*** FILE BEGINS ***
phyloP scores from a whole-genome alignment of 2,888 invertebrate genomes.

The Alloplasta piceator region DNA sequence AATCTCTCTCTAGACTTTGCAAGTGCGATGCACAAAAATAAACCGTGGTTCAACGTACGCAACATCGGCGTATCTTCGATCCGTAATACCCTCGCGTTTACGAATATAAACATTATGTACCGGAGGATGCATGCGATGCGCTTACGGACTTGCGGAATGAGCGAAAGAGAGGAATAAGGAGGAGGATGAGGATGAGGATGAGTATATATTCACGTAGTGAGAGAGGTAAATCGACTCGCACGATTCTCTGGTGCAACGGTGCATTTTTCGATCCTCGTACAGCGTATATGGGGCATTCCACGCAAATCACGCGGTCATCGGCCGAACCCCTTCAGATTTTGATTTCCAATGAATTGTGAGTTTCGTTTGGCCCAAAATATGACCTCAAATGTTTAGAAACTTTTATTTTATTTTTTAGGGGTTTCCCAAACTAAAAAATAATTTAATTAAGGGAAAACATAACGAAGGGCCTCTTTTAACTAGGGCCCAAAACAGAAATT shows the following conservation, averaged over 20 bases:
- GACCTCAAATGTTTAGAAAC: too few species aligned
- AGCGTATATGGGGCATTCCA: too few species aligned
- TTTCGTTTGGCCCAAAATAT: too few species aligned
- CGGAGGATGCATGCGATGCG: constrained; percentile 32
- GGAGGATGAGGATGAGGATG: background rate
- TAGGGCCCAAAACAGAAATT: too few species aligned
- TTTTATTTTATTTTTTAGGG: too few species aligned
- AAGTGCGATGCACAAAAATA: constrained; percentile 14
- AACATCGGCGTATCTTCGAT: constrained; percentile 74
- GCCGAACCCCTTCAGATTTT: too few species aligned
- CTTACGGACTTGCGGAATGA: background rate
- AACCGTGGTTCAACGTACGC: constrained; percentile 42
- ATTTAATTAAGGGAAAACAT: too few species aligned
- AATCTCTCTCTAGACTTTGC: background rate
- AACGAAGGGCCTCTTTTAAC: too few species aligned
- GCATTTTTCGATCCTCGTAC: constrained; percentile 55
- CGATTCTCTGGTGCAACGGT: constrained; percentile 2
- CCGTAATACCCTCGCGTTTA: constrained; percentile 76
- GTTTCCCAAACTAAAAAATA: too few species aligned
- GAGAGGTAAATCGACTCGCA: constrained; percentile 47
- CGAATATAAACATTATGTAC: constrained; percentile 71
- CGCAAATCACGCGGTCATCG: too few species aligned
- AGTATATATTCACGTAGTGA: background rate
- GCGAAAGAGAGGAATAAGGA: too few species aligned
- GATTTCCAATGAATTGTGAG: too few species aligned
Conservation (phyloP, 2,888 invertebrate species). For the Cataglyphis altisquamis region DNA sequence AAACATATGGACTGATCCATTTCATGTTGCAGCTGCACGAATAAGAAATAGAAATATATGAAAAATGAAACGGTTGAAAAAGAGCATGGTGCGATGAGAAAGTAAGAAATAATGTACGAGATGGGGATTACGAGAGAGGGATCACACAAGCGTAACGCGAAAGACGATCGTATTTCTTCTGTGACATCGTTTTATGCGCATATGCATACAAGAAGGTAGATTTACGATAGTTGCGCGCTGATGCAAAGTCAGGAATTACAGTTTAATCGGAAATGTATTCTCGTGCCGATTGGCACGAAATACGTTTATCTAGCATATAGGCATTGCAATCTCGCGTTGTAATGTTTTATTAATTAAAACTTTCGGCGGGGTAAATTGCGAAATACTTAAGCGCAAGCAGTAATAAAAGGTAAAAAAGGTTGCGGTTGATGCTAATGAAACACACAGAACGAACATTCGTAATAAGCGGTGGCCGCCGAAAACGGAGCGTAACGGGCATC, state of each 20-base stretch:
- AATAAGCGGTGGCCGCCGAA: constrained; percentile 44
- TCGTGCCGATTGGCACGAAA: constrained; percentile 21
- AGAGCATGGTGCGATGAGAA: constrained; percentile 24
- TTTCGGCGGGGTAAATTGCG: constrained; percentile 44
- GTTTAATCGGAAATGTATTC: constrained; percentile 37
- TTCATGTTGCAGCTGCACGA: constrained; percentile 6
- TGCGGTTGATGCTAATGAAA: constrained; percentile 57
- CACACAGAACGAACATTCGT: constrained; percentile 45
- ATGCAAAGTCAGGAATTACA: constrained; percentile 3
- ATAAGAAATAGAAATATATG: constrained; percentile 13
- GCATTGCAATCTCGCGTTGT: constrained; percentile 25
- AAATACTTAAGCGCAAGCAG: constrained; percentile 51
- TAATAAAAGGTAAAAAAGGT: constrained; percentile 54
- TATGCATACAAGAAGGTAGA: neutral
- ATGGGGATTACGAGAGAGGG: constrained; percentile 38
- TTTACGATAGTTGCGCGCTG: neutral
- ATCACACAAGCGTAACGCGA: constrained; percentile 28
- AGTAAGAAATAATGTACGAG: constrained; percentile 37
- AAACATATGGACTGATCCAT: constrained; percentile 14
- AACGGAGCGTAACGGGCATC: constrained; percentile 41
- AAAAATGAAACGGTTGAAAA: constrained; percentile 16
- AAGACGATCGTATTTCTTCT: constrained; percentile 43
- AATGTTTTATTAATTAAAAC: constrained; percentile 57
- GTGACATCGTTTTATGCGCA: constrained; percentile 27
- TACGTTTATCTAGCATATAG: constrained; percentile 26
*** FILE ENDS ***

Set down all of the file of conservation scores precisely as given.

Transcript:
phyloP scores from a whole-genome alignment of 2,888 invertebrate genomes.

The Alloplasta piceator region DNA sequence AATCTCTCTCTAGACTTTGCAAGTGCGATGCACAAAAATAAACCGTGGTTCAACGTACGCAACATCGGCGTATCTTCGATCCGTAATACCCTCGCGTTTACGAATATAAACATTATGTACCGGAGGATGCATGCGATGCGCTTACGGACTTGCGGAATGAGCGAAAGAGAGGAATAAGGAGGAGGATGAGGATGAGGATGAGTATATATTCACGTAGTGAGAGAGGTAAATCGACTCGCACGATTCTCTGGTGCAACGGTGCATTTTTCGATCCTCGTACAGCGTATATGGGGCATTCCACGCAAATCACGCGGTCATCGGCCGAACCCCTTCAGATTTTGATTTCCAATGAATTGTGAGTTTCGTTTGGCCCAAAATATGACCTCAAATGTTTAGAAACTTTTATTTTATTTTTTAGGGGTTTCCCAAACTAAAAAATAATTTAATTAAGGGAAAACATAACGAAGGGCCTCTTTTAACTAGGGCCCAAAACAGAAATT shows the following conservation, averaged over 20 bases:
- GACCTCAAATGTTTAGAAAC: too few species aligned
- AGCGTATATGGGGCATTCCA: too few species aligned
- TTTCGTTTGGCCCAAAATAT: too few species aligned
- CGGAGGATGCATGCGATGCG: constrained; percentile 32
- GGAGGATGAGGATGAGGATG: background rate
- TAGGGCCCAAAACAGAAATT: too few species aligned
- TTTTATTTTATTTTTTAGGG: too few species aligned
- AAGTGCGATGCACAAAAATA: constrained; percentile 14
- AACATCGGCGTATCTTCGAT: constrained; percentile 74
- GCCGAACCCCTTCAGATTTT: too few species aligned
- CTTACGGACTTGCGGAATGA: background rate
- AACCGTGGTTCAACGTACGC: constrained; percentile 42
- ATTTAATTAAGGGAAAACAT: too few species aligned
- AATCTCTCTCTAGACTTTGC: background rate
- AACGAAGGGCCTCTTTTAAC: too few species aligned
- GCATTTTTCGATCCTCGTAC: constrained; percentile 55
- CGATTCTCTGGTGCAACGGT: constrained; percentile 2
- CCGTAATACCCTCGCGTTTA: constrained; percentile 76
- GTTTCCCAAACTAAAAAATA: too few species aligned
- GAGAGGTAAATCGACTCGCA: constrained; percentile 47
- CGAATATAAACATTATGTAC: constrained; percentile 71
- CGCAAATCACGCGGTCATCG: too few species aligned
- AGTATATATTCACGTAGTGA: background rate
- GCGAAAGAGAGGAATAAGGA: too few species aligned
- GATTTCCAATGAATTGTGAG: too few species aligned
Conservation (phyloP, 2,888 invertebrate species). For the Cataglyphis altisquamis region DNA sequence AAACATATGGACTGATCCATTTCATGTTGCAGCTGCACGAATAAGAAATAGAAATATATGAAAAATGAAACGGTTGAAAAAGAGCATGGTGCGATGAGAAAGTAAGAAATAATGTACGAGATGGGGATTACGAGAGAGGGATCACACAAGCGTAACGCGAAAGACGATCGTATTTCTTCTGTGACATCGTTTTATGCGCATATGCATACAAGAAGGTAGATTTACGATAGTTGCGCGCTGATGCAAAGTCAGGAATTACAGTTTAATCGGAAATGTATTCTCGTGCCGATTGGCACGAAATACGTTTATCTAGCATATAGGCATTGCAATCTCGCGTTGTAATGTTTTATTAATTAAAACTTTCGGCGGGGTAAATTGCGAAATACTTAAGCGCAAGCAGTAATAAAAGGTAAAAAAGGTTGCGGTTGATGCTAATGAAACACACAGAACGAACATTCGTAATAAGCGGTGGCCGCCGAAAACGGAGCGTAACGGGCATC, state of each 20-base stretch:
- AATAAGCGGTGGCCGCCGAA: constrained; percentile 44
- TCGTGCCGATTGGCACGAAA: constrained; percentile 21
- AGAGCATGGTGCGATGAGAA: constrained; percentile 24
- TTTCGGCGGGGTAAATTGCG: constrained; percentile 44
- GTTTAATCGGAAATGTATTC: constrained; percentile 37
- TTCATGTTGCAGCTGCACGA: constrained; percentile 6
- TGCGGTTGATGCTAATGAAA: constrained; percentile 57
- CACACAGAACGAACATTCGT: constrained; percentile 45
- ATGCAAAGTCAGGAATTACA: constrained; percentile 3
- ATAAGAAATAGAAATATATG: constrained; percentile 13
- GCATTGCAATCTCGCGTTGT: constrained; percentile 25
- AAATACTTAAGCGCAAGCAG: constrained; percentile 51
- TAATAAAAGGTAAAAAAGGT: constrained; percentile 54
- TATGCATACAAGAAGGTAGA: neutral
- ATGGGGATTACGAGAGAGGG: constrained; percentile 38
- TTTACGATAGTTGCGCGCTG: neutral
- ATCACACAAGCGTAACGCGA: constrained; percentile 28
- AGTAAGAAATAATGTACGAG: constrained; percentile 37
- AAACATATGGACTGATCCAT: constrained; percentile 14
- AACGGAGCGTAACGGGCATC: constrained; percentile 41
- AAAAATGAAACGGTTGAAAA: constrained; percentile 16
- AAGACGATCGTATTTCTTCT: constrained; percentile 43
- AATGTTTTATTAATTAAAAC: constrained; percentile 57
- GTGACATCGTTTTATGCGCA: constrained; percentile 27
- TACGTTTATCTAGCATATAG: constrained; percentile 26